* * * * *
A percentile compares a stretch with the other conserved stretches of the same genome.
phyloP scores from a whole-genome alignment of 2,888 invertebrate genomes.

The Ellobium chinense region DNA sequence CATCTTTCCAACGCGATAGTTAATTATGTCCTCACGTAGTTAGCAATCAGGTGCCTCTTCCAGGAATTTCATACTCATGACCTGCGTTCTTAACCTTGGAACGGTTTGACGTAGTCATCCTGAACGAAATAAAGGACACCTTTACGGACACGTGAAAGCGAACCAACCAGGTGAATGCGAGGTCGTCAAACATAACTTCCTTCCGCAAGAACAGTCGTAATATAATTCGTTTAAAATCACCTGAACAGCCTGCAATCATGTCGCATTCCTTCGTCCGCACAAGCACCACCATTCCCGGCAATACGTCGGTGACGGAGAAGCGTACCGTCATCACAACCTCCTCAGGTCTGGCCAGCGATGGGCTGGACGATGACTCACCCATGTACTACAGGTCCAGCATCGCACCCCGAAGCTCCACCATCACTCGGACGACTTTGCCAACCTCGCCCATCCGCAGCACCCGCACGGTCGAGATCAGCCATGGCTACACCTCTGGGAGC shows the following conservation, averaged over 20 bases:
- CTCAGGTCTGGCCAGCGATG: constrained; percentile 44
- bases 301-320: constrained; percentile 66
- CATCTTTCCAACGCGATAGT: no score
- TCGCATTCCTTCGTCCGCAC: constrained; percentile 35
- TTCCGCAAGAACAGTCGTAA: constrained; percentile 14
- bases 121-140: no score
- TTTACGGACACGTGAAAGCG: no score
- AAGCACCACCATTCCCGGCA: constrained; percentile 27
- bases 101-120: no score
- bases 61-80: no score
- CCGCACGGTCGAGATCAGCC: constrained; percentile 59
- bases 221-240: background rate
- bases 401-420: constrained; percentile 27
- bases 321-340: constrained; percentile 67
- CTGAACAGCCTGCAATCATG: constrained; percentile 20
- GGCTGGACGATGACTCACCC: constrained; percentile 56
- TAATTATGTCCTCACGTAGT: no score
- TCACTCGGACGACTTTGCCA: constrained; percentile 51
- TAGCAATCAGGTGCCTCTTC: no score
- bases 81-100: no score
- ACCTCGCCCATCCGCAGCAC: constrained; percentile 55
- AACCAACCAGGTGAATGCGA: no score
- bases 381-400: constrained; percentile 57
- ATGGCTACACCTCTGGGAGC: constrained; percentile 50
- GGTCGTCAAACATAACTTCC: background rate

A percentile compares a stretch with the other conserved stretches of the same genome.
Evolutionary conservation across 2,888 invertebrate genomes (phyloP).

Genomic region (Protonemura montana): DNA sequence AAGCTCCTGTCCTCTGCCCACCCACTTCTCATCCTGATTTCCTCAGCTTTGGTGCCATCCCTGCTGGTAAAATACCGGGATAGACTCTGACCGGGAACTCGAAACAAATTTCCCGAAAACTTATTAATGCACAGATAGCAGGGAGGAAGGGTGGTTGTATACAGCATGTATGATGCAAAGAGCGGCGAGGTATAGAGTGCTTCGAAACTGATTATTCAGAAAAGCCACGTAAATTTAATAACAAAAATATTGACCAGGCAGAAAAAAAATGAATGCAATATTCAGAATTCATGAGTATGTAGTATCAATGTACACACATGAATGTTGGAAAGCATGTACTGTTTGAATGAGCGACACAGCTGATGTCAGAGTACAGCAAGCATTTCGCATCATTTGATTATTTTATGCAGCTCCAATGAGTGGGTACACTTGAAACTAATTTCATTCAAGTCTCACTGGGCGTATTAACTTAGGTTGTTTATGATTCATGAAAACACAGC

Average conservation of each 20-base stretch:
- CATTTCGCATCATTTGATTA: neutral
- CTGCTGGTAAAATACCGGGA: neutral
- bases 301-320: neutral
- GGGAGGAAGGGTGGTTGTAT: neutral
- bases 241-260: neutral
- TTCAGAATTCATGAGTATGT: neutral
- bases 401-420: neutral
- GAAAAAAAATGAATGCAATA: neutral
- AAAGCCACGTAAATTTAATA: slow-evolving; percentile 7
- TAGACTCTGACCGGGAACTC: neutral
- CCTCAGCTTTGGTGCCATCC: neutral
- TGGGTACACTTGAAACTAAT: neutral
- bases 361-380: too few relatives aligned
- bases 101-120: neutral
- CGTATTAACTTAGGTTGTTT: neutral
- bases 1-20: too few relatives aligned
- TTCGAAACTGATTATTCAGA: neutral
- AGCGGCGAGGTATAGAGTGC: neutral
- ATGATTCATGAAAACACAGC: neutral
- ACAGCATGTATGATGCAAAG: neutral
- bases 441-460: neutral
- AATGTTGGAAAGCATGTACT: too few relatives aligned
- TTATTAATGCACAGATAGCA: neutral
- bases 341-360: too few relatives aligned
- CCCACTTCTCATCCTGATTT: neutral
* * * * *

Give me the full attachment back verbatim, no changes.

A percentile compares a stretch with the other conserved stretches of the same genome.
phyloP scores from a whole-genome alignment of 2,888 invertebrate genomes.

The Ellobium chinense region DNA sequence CATCTTTCCAACGCGATAGTTAATTATGTCCTCACGTAGTTAGCAATCAGGTGCCTCTTCCAGGAATTTCATACTCATGACCTGCGTTCTTAACCTTGGAACGGTTTGACGTAGTCATCCTGAACGAAATAAAGGACACCTTTACGGACACGTGAAAGCGAACCAACCAGGTGAATGCGAGGTCGTCAAACATAACTTCCTTCCGCAAGAACAGTCGTAATATAATTCGTTTAAAATCACCTGAACAGCCTGCAATCATGTCGCATTCCTTCGTCCGCACAAGCACCACCATTCCCGGCAATACGTCGGTGACGGAGAAGCGTACCGTCATCACAACCTCCTCAGGTCTGGCCAGCGATGGGCTGGACGATGACTCACCCATGTACTACAGGTCCAGCATCGCACCCCGAAGCTCCACCATCACTCGGACGACTTTGCCAACCTCGCCCATCCGCAGCACCCGCACGGTCGAGATCAGCCATGGCTACACCTCTGGGAGC shows the following conservation, averaged over 20 bases:
- CTCAGGTCTGGCCAGCGATG: constrained; percentile 44
- bases 301-320: constrained; percentile 66
- CATCTTTCCAACGCGATAGT: no score
- TCGCATTCCTTCGTCCGCAC: constrained; percentile 35
- TTCCGCAAGAACAGTCGTAA: constrained; percentile 14
- bases 121-140: no score
- TTTACGGACACGTGAAAGCG: no score
- AAGCACCACCATTCCCGGCA: constrained; percentile 27
- bases 101-120: no score
- bases 61-80: no score
- CCGCACGGTCGAGATCAGCC: constrained; percentile 59
- bases 221-240: background rate
- bases 401-420: constrained; percentile 27
- bases 321-340: constrained; percentile 67
- CTGAACAGCCTGCAATCATG: constrained; percentile 20
- GGCTGGACGATGACTCACCC: constrained; percentile 56
- TAATTATGTCCTCACGTAGT: no score
- TCACTCGGACGACTTTGCCA: constrained; percentile 51
- TAGCAATCAGGTGCCTCTTC: no score
- bases 81-100: no score
- ACCTCGCCCATCCGCAGCAC: constrained; percentile 55
- AACCAACCAGGTGAATGCGA: no score
- bases 381-400: constrained; percentile 57
- ATGGCTACACCTCTGGGAGC: constrained; percentile 50
- GGTCGTCAAACATAACTTCC: background rate

A percentile compares a stretch with the other conserved stretches of the same genome.
Evolutionary conservation across 2,888 invertebrate genomes (phyloP).

Genomic region (Protonemura montana): DNA sequence AAGCTCCTGTCCTCTGCCCACCCACTTCTCATCCTGATTTCCTCAGCTTTGGTGCCATCCCTGCTGGTAAAATACCGGGATAGACTCTGACCGGGAACTCGAAACAAATTTCCCGAAAACTTATTAATGCACAGATAGCAGGGAGGAAGGGTGGTTGTATACAGCATGTATGATGCAAAGAGCGGCGAGGTATAGAGTGCTTCGAAACTGATTATTCAGAAAAGCCACGTAAATTTAATAACAAAAATATTGACCAGGCAGAAAAAAAATGAATGCAATATTCAGAATTCATGAGTATGTAGTATCAATGTACACACATGAATGTTGGAAAGCATGTACTGTTTGAATGAGCGACACAGCTGATGTCAGAGTACAGCAAGCATTTCGCATCATTTGATTATTTTATGCAGCTCCAATGAGTGGGTACACTTGAAACTAATTTCATTCAAGTCTCACTGGGCGTATTAACTTAGGTTGTTTATGATTCATGAAAACACAGC

Average conservation of each 20-base stretch:
- CATTTCGCATCATTTGATTA: neutral
- CTGCTGGTAAAATACCGGGA: neutral
- bases 301-320: neutral
- GGGAGGAAGGGTGGTTGTAT: neutral
- bases 241-260: neutral
- TTCAGAATTCATGAGTATGT: neutral
- bases 401-420: neutral
- GAAAAAAAATGAATGCAATA: neutral
- AAAGCCACGTAAATTTAATA: slow-evolving; percentile 7
- TAGACTCTGACCGGGAACTC: neutral
- CCTCAGCTTTGGTGCCATCC: neutral
- TGGGTACACTTGAAACTAAT: neutral
- bases 361-380: too few relatives aligned
- bases 101-120: neutral
- CGTATTAACTTAGGTTGTTT: neutral
- bases 1-20: too few relatives aligned
- TTCGAAACTGATTATTCAGA: neutral
- AGCGGCGAGGTATAGAGTGC: neutral
- ATGATTCATGAAAACACAGC: neutral
- ACAGCATGTATGATGCAAAG: neutral
- bases 441-460: neutral
- AATGTTGGAAAGCATGTACT: too few relatives aligned
- TTATTAATGCACAGATAGCA: neutral
- bases 341-360: too few relatives aligned
- CCCACTTCTCATCCTGATTT: neutral